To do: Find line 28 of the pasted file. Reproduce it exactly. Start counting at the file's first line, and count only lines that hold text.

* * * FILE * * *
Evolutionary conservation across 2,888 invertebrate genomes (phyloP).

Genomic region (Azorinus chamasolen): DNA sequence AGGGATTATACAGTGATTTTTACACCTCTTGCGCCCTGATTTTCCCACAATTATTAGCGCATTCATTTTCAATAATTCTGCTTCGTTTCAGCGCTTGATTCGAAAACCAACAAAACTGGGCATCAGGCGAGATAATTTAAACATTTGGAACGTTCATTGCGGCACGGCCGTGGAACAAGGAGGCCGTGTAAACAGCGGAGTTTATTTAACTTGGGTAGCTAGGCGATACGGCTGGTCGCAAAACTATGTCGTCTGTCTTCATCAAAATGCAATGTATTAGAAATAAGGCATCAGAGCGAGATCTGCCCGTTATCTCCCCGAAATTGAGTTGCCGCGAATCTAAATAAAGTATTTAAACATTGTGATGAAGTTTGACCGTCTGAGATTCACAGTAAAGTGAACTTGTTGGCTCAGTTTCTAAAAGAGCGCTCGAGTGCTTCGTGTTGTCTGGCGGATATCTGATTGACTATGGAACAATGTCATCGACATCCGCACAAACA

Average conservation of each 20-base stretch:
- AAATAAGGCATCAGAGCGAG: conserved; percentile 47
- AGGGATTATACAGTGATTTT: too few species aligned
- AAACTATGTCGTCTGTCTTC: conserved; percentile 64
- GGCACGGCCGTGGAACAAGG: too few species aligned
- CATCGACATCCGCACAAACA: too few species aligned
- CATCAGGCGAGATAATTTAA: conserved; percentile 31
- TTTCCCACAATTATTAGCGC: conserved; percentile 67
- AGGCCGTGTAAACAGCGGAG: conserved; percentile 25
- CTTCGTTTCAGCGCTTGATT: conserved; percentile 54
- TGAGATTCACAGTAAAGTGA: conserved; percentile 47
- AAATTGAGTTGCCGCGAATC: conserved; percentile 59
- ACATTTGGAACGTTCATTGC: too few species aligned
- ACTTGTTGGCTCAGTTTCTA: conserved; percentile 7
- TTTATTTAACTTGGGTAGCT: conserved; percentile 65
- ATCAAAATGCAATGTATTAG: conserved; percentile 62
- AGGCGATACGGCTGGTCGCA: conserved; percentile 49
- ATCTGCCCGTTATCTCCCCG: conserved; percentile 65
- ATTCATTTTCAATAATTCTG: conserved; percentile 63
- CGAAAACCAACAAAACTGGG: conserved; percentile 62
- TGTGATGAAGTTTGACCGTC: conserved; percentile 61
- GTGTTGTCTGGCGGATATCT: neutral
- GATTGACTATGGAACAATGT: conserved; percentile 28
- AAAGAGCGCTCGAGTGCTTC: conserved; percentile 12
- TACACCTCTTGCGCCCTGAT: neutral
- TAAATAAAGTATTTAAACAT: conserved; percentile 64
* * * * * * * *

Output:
- TAAATAAAGTATTTAAACAT: conserved; percentile 64